Eureka Springs Community Center celebrates Earth Day

Thursday, April 29, 2021
Eureka Springs Public Library director April Griffith, right, chats with Mike Shah at the Eureka Springs Community Center’s Earth Day celebration on Saturday, April 24.
Samantha Jones / Lovely County Citizen

The Eureka Springs Community Center brought everyone together to celebrate Earth Day on Saturday, April 24.

Featuring booths on bees, monarch butterflies and native plants, the event kicked off with a speech by community center board chairwoman Debbie Davis. Davis thanked everyone for attending the event, where the community center unveiled the Old School Park for the first time. Davis then welcomed Mayor Butch Berry to the stage to give the Earth Day proclamation.

“He’s probably, in this room, the person who has spent the most time on this campus,” Davis said.

Berry said he started first grade at the old high school campus, now the site of the community center.

“None of these buildings were here,” Berry said. “We were still in the main building that got demolished several years ago. I am so proud to see what the community center has done for these buildings and put new life back into them. That’s always something we need.”

Berry said it takes a gallon of gasoline to create eight bricks.

“So every time you tear down a building made of bricks, you’re basically throwing away all of that energy,” Berry said. “When you’re able to reuse those buildings, you’re saving that energy and reusing it again. That’s something I always try to remember in preservation and adaptive reuse.”

Berry said Eureka Springs is all about recycling. In fact, Berry said, Eureka Springs has one of the first recycling centers in the state of Arkansas.

“We’re still having the state come up and point to our recycling center with pride and that’s because of the community supporting that,” Berry said.

Eureka Springs is a Tree City and a Bee City, Berry said. He said the Eureka Springs Parks and Recreation Commission is working to create an environment where monarch butterflies and bees can thrive.

“I’m real proud of not only what … the city is doing, but all of y’all, too,” Berry said. “Without our community, we wouldn’t be able to do this. We’re real blessed to have a community that cares about our environment.”

Berry said the city is working with Entegrity on a solar energy project.

“Although we can’t actually have our own solar cells here, we’re able to work in conjunction — and this is a novel concept, too — with another city, Berryville, to have a solar farm we can tap into that will help us save energy costs,” Berry said.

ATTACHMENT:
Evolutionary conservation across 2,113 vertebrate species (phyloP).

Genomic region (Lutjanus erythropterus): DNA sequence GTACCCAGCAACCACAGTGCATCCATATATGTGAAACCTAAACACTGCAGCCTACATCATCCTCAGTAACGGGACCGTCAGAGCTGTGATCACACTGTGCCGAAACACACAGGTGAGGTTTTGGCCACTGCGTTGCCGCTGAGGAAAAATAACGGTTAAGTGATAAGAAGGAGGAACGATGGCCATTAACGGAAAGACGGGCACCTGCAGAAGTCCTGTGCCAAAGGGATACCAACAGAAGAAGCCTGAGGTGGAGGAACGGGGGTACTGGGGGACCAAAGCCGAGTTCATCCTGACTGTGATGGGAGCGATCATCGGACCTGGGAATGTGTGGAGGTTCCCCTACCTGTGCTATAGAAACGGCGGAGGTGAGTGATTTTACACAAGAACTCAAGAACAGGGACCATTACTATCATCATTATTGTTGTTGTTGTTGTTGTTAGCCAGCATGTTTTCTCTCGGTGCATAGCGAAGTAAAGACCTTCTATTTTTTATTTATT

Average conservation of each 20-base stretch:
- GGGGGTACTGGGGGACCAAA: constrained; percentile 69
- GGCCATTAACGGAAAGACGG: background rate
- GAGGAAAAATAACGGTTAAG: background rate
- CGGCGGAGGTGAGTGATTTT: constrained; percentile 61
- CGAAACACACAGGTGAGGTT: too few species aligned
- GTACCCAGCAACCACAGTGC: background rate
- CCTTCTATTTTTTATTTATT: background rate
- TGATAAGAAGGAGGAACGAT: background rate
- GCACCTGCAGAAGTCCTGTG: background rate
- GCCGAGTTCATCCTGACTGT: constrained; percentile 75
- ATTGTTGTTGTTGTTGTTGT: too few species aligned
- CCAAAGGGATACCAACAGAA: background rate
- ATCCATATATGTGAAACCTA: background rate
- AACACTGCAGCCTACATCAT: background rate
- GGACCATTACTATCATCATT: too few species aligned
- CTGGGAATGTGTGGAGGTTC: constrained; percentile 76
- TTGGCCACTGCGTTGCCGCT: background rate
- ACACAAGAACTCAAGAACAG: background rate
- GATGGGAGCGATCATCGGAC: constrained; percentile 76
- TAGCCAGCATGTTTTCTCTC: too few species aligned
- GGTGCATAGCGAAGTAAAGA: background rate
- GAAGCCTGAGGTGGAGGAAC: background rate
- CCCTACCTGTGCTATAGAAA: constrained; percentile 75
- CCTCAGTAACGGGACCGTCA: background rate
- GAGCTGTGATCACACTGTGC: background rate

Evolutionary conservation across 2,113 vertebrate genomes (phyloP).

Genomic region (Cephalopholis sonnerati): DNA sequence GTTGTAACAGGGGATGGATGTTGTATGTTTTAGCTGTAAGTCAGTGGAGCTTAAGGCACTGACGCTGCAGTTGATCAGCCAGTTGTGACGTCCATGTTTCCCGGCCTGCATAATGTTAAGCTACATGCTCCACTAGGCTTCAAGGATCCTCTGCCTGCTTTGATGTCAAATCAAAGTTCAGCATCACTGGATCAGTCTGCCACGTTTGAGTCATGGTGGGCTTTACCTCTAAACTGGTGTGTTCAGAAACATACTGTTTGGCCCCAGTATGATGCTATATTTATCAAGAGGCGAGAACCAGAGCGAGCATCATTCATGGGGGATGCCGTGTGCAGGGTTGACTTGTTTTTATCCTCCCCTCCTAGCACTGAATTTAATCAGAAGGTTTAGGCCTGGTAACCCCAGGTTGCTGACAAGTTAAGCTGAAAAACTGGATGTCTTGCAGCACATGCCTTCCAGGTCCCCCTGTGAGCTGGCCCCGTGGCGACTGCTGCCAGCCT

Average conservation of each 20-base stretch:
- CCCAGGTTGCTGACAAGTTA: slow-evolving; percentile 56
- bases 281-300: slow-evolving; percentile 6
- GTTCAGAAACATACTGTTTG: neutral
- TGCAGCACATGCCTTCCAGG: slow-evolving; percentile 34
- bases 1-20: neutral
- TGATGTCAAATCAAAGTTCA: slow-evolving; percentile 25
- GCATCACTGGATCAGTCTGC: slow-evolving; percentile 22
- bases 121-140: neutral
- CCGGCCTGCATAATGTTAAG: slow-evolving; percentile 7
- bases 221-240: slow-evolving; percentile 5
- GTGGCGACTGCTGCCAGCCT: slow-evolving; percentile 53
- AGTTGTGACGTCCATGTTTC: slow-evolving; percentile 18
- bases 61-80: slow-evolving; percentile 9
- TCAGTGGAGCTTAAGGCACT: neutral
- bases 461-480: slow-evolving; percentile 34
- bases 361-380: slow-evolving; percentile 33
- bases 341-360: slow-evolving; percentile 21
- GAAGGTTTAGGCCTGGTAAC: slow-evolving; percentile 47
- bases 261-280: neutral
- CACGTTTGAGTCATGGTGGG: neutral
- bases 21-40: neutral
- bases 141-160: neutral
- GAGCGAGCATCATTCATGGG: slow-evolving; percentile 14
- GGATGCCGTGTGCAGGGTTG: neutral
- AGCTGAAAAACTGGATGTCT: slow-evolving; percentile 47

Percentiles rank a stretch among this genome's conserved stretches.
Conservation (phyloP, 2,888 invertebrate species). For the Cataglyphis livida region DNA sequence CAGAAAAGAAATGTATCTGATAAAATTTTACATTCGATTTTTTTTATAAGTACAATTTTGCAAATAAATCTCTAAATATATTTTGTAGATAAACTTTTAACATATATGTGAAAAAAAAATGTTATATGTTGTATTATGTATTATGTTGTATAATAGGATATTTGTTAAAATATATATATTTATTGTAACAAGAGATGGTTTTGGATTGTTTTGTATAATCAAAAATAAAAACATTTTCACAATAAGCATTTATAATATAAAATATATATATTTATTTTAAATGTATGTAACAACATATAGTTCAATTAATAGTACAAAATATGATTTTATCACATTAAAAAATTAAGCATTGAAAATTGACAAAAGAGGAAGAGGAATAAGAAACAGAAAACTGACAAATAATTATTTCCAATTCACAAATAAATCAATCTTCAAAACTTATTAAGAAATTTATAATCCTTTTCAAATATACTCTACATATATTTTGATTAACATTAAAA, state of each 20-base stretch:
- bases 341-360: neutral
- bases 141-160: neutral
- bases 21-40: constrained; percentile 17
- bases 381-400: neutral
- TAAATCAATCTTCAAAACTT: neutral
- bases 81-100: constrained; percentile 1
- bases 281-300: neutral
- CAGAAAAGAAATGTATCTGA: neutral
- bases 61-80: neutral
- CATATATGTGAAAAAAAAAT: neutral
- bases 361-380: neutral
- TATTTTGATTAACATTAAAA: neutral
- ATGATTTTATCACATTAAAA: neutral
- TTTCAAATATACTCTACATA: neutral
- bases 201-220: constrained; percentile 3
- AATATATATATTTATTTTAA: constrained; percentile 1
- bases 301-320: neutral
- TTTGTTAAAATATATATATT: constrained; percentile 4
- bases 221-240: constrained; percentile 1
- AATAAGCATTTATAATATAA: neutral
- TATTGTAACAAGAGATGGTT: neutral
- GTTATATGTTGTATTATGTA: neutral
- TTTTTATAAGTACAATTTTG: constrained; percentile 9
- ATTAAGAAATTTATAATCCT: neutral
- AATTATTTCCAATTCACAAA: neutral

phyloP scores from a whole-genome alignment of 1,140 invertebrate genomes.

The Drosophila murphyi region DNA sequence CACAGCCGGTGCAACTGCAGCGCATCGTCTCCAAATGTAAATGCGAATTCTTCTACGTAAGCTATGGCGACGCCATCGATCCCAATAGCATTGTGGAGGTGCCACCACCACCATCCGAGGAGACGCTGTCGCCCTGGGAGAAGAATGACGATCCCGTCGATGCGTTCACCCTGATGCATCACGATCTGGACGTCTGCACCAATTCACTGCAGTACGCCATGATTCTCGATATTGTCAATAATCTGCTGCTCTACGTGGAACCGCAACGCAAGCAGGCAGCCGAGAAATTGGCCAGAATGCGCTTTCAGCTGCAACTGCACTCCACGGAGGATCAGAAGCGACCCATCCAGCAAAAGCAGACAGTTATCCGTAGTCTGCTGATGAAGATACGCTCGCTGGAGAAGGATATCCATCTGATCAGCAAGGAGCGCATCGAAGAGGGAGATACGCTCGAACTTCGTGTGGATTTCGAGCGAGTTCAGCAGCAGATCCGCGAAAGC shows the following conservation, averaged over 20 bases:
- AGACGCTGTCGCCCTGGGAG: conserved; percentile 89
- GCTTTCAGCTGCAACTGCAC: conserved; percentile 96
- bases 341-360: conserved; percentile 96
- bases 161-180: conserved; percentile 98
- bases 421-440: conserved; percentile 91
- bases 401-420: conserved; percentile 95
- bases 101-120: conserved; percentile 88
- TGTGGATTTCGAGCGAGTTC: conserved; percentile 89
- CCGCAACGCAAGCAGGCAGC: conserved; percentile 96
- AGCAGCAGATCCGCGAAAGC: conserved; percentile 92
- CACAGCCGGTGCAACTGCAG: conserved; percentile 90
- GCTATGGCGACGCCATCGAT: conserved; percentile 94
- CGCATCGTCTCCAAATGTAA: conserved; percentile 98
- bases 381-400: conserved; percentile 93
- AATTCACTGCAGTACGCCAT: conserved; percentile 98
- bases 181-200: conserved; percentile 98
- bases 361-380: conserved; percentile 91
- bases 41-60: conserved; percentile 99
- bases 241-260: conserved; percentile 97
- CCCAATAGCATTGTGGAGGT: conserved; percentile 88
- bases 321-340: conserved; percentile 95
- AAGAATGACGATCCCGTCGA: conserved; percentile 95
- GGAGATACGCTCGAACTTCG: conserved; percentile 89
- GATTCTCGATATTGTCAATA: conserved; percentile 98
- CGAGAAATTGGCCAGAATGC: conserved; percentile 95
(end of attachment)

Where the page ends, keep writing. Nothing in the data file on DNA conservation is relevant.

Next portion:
Those savings will then be passed on to citizens, he said.

“We’re all doing our share, doing as much as we can,” Berry said.

After Berry read the Earth Day proclamation, Davis thanked locals Christopher Fischer, Mariellen Griffith and Sabina Miller for their help leading up to the event. Davis said Griffith and Miller have been “working their green thumbs” in the community center’s greenhouse.

Davis described several improvements at the community center, including the renovated office park, the greenhouse and improved lighting in the gymnasium.

“If you haven’t been here since it was a school building, you need to go into some of these rooms down here,” Davis said.

Davis then introduced Grammy-nominated flutist John Two-Hawks, who described his connection to the environment as an indigenous person. Two-Hawks remembered a story his grandfather told him when he was young.

“He said, ‘You know, grandson, a long time ago, a squirrel could jump on a tree on the coast of the Atlantic and hop from treetop to treetop to treetop and never touch the ground until the Mississippi River,’ “ Two-Hawks said. “That’s how vast the forest on the eastern side of North America once was.”

Many of those trees are gone today, Two-Hawks said.

“Each generation does something to the Earth, and if we take things away, the next generation may not remember what was, so they think what is has always been,” Two-Hawks said. “It’s important to share the stories of what once was so we remember how important it is.”

Nothing is disposable, Two-Hawks said.

“How many of you remember your grandparents saving aluminum foil?” Two-Hawks said. “That thing you toss in the trash can goes somewhere. That’s important to remember in everything you do.”

The community center is dedicated to sustainable practices, Davis said, and always welcomes input from citizens.

“We want to include your ideas, so please reach out to a board member. Reach out to me and let us know what you’d like to see up here,” Davis said. “The community center can be the crown jewel of the city if we make it that way.”

For more information on the community center, visit

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